Here in Switzerland, winter is cheese season – Raclette and cheese fondue are the most popular dishes; I stress “cheese” fondue (also known as Fondue Neuchateloise), because there are other varieties that have nothing to do with cheese, such as Fondue Bourguignonne (chunks of meat), Fondue Chinoise (thin slices of beef or pork cooked in bouillon), or Fondue Bacchus (thin slices of pork, veal or seafood cooked in white wine). The earliest known recipe for modern cheese fondue comes from my neck of the woods, Zürich, Switzerland, in the year 1699, and we Swiss are wise enough to know that if it works, don’t change it!
This is the set we have.
Swiss Cheese Fondue
* You will need a fondue crock set.
Calculate 200 – 300 gr. cheese per person (see note below)
1 fresh clove garlic, whole
cornstarch (start off with 1/2 Tbs. & increase as necessary)
A handful of mushrooms (see below)
Mouth-sized chunks of bread of your choice (we usually prefer a “brown” bread)
A variety of pickles (baby corn cobs, cucumbers, onions, garlic, etc.) as condiments
Chilled white wine, or hot tea as beverage (see warning below!)
- Typical fondue cheeses are Gruyère, Appenzeller Rezent, or Tilsiter; if you can’t find those, you can substitute hard, sharp–tasting cheeses. Chop them into chunks, then throw them in the crock & melt it on the stove. [If you use gorgonzola, I would use ¼ to ½ gorgi, & ½ to ¾ harder cheeses.]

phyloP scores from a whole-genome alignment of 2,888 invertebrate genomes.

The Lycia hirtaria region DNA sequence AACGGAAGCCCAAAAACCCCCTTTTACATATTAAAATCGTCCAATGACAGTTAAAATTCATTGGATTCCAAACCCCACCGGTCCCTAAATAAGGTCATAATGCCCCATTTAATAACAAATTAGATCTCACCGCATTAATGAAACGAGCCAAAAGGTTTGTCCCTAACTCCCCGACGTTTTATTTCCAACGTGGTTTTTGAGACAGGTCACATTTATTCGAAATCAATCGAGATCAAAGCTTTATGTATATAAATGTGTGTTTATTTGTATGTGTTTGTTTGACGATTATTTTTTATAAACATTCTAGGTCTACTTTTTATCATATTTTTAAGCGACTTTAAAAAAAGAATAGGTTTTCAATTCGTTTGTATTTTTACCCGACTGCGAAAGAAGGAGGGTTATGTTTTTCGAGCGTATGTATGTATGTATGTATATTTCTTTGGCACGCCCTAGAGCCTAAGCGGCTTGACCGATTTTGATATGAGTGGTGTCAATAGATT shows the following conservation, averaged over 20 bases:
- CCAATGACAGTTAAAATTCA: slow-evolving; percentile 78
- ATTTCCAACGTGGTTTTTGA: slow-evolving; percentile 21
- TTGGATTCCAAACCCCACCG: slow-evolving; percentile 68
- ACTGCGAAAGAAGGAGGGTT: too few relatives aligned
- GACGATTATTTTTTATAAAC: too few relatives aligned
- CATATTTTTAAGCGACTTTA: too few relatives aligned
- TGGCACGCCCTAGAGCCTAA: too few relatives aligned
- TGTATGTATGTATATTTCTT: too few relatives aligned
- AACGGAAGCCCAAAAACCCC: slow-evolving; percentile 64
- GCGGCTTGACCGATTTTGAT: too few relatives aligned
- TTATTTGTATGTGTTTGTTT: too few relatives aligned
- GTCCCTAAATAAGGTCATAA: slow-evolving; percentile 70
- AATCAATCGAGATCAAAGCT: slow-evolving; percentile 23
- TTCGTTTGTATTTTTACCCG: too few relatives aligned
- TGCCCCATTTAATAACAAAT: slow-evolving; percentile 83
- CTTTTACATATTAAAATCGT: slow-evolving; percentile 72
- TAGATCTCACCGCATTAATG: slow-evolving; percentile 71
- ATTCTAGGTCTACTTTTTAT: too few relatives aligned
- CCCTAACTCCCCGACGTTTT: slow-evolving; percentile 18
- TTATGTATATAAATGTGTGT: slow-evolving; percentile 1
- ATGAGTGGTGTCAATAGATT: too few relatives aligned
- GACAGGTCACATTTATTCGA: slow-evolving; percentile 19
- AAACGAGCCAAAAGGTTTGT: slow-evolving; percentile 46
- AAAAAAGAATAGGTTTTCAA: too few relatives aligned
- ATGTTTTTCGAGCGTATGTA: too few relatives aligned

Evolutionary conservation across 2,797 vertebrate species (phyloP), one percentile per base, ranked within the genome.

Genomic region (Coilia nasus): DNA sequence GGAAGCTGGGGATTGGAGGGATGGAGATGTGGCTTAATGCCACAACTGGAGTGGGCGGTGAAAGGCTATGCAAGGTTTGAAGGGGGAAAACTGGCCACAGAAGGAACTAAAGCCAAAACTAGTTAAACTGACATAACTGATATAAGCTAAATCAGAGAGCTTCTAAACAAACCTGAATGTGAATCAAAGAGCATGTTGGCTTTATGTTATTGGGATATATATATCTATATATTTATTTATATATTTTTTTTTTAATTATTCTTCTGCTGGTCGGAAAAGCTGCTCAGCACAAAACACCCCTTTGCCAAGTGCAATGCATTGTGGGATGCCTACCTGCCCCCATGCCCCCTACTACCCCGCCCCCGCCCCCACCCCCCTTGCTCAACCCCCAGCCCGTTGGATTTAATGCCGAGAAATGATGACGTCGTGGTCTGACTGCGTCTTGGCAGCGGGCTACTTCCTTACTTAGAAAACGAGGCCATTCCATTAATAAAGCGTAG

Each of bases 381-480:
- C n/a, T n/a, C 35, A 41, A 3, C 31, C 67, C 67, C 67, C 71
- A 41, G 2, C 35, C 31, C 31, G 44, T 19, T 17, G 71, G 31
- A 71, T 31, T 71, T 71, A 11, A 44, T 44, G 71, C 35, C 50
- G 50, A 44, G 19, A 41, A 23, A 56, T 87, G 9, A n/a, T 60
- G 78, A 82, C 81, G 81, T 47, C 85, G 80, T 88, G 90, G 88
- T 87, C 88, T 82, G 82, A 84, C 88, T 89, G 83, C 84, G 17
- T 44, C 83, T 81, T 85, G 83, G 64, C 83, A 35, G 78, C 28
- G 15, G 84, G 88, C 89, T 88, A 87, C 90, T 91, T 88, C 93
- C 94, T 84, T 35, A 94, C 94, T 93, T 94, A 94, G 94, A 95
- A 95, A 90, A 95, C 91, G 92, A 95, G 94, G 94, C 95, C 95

Take the crock, & rub the insides with either freshly sliced garlic, or a garlic paste; then chop the garlic, & add it to the cheese after it’s melted.
Once the cheese has begun to melt & is stirrable, pour in kirsch, & white wine (not too much, but enough to thin the cheese down).
You’ll need some kind of a sauce binder like cornstarch (that thickens sauces, neutral tasting); stir it in to the cheese well (I first mix a bit into kirsch, to dissolve it well).
At this stage you can add the garlic and mushrooms.
Morel (left), Porcini (right)
- If the mushrooms you’re using are the dried varieties, soften in warm water and then slice into mouth-sized bites. I use a combination of morel (Morchel) and porcini (Steinpilz) (I’ve put links to Wikipedia articles in case you are unfamiliar with the English or German names). Try to use aromatic mushrooms, and avoid using the bland button mushrooms!
While the cheese is still melting, prepare the rest of the ingredients (pickles, bread chunks, etc.); get it all ready to go, because once the cheese is on the table burner the meal is hectic for the first few minutes, trying to keep the cheese from burning on the bottom (by stirring a chunk of bread in it) and pouring the wine, etc.
I serve fondue with chunks of bread to dip, + side dishes of all kinds of mixed pickles, & chilled white wine.
We also serve one glass / bowl of kirsch, to dip the bread in prior to stirring in the cheese–it adds a nice bite to the bread.
- If you don’t want alcohol, I would still recommend cooking wine in the stove stage; you can serve it with hot black tea. If you serve it with cold non–alcoholic beverages, the cheese tends to clump in the stomach, & can be uncomfortable!